In 2013, The Wombat Foundation provided funding to the Queensland Department of Environment and Heritage Protection for the project, Implementation of buffel grass management at Epping Forest National Park (Scientific): The impact of buffel grass on the northern hairy-nosed wombat and development of control methods.
Buffel grass (Cenchrus ciliaris) is a highly invasive species that has become widespread across much of northern and inland Australia.
Buffel grass has invaded large areas of wombat habitat on Epping Forest National Park (Scientific), which is one of only two sites that support the endangered northern hairy-nosed wombat.
Buffel grass increased as a proportion of northern hairy-nosed wombat diet at Epping Forest National Park from 2% in 1982-83 to 30% in 1999-01.
Although consumed by the wombats, buffel grass is out-competing the native grasses that are the preferred food source for the wombats. Additionally, the density of the buffel grass growth is restricting the movement of the wombats through their habitat.
Buffel grass (Cenchrus ciliaris)
Lindsay Hogan (researcher) and 'Esme' the Southern Hairy-nosed.
Computer Modelling of the Anatomy
of the Northern Hairy Nosed Wombat
Pictures of 3D Computer Modelling
(Click on thumbnails to enlarge)
The Wombat Foundation is funding world-leading researchers at the University of Queensland (UQ) to use advanced diagnostic imaging techniques including Computed Tomography (CT) and Magnetic Resonance (MR) to develop 3D anatomical models of the Northern hairy-nosed wombat.
Despite the critically endangered status of the Northern hairy-nosed wombat, there is a general lack of anatomical information. The latest technology provides researchers with a unique opportunity to deliver a new dimension in knowledge, understanding and awareness of this important species.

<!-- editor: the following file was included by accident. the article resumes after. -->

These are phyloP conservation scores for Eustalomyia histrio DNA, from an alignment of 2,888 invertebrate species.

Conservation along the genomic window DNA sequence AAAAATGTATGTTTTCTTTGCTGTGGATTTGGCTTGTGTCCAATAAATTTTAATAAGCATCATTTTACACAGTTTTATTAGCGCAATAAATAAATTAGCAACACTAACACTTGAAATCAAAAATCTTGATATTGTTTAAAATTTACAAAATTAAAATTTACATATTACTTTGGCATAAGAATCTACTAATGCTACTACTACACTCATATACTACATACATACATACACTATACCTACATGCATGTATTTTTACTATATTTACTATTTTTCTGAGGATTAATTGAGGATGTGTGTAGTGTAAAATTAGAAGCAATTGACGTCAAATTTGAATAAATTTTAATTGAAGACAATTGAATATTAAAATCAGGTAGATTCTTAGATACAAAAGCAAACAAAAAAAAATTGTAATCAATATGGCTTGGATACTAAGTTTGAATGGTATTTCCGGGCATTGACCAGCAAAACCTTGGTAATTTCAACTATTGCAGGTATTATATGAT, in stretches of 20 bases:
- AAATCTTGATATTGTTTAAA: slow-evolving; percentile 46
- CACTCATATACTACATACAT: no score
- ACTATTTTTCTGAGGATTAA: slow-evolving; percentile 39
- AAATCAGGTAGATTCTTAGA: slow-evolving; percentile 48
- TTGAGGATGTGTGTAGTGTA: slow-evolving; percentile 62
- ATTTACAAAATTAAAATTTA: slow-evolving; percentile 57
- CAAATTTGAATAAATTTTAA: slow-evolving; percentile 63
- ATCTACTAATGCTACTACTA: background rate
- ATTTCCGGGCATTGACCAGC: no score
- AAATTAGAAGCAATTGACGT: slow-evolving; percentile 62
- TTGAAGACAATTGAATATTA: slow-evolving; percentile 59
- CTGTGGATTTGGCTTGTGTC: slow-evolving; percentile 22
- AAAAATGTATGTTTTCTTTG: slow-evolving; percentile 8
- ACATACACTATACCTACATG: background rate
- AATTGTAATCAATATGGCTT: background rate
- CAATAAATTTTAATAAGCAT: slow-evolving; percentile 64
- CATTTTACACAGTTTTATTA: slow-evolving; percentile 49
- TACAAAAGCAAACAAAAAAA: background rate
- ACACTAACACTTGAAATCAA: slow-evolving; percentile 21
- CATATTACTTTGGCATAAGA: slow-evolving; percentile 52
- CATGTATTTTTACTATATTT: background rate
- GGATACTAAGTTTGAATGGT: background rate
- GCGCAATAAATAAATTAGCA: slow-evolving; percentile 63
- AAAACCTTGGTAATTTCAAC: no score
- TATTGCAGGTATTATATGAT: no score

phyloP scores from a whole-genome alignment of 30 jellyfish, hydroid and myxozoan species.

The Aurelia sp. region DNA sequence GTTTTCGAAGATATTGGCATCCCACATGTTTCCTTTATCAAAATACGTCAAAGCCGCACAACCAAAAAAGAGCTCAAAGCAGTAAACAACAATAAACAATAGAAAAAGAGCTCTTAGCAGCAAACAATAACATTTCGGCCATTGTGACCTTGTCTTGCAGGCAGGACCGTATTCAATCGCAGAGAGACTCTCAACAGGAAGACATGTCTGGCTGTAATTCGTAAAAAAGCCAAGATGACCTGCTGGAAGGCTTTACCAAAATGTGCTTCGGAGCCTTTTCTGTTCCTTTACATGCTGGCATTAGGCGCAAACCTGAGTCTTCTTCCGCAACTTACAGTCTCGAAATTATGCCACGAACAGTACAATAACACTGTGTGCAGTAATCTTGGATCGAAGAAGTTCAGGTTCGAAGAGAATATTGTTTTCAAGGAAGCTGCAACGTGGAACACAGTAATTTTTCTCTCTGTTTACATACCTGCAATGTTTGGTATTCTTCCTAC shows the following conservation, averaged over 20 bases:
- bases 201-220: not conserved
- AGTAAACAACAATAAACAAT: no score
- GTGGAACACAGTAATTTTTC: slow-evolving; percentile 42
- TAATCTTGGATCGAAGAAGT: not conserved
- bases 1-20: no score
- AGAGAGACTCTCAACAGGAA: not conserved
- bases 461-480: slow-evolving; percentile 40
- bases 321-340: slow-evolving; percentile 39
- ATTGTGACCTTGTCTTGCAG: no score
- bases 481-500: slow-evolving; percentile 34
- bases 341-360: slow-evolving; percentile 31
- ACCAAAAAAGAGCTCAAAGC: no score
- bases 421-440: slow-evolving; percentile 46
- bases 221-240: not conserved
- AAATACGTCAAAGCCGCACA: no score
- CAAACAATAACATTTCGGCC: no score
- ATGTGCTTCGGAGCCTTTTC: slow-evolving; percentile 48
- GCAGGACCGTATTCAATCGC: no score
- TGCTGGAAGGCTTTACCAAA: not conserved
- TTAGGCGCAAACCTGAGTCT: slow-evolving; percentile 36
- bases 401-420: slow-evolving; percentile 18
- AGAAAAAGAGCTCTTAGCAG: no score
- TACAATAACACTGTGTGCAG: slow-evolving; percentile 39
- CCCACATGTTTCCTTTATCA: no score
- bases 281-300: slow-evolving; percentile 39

To provide a digital library resource of interactive 3D computer-based anatomical models of the Northern hairy-nosed wombat for research, educational and promotional purposes. To analyse the cranial anatomy of the wombats to assess whether environmental changes have impacted on anatomy over time. To use this information to contribute to conservation management strategies to benefit the Northern hairy-nosed wombat.
Videos of 3D Computer Modelling
(Click on thumbnails to watch)
DNA Hair Census
The Wombat Foundation has financially supported the analysis of DNA from the hair censuses in 2007 and 2013.
The hair census is an ingeniously simple way of estimating the number (and sex) of Northern hairy-nosed wombats.
Basically, a piece of double-sided sticky tape is placed at every known burrow entrance on the park.
Every morning for nine days, volunteers and QPWS staff walk the park collecting the tape and replacing it with fresh pieces. The tape that is collected then goes to the lab for analysis.
By analysing the hairs that are stuck to the tape, geneticists are able to determine the number of distinct individuals counted and what sex they are.
From this they can then estimate the current size of the population.
Queensland Department of Environment and Heritage Protection is implementing a major recovery program to help save the Northern hairy-nosed wombat.
The Wombat Foundation is represented on the Northern hairy-nosed wombat Recovery Group convened by the Department. The primary function of the Recovery Group is to coordinate implementation of the Recovery Plan for the Northern hairy-nosed wombat.
The Northern hairy-nosed wombat Recovery Plan details the research and management actions required for recovery.
Establish new populations
Education and information
A taped burrow
Volunteers from the 2007 Hair Census collecting wombat hair
The very first Hair Census team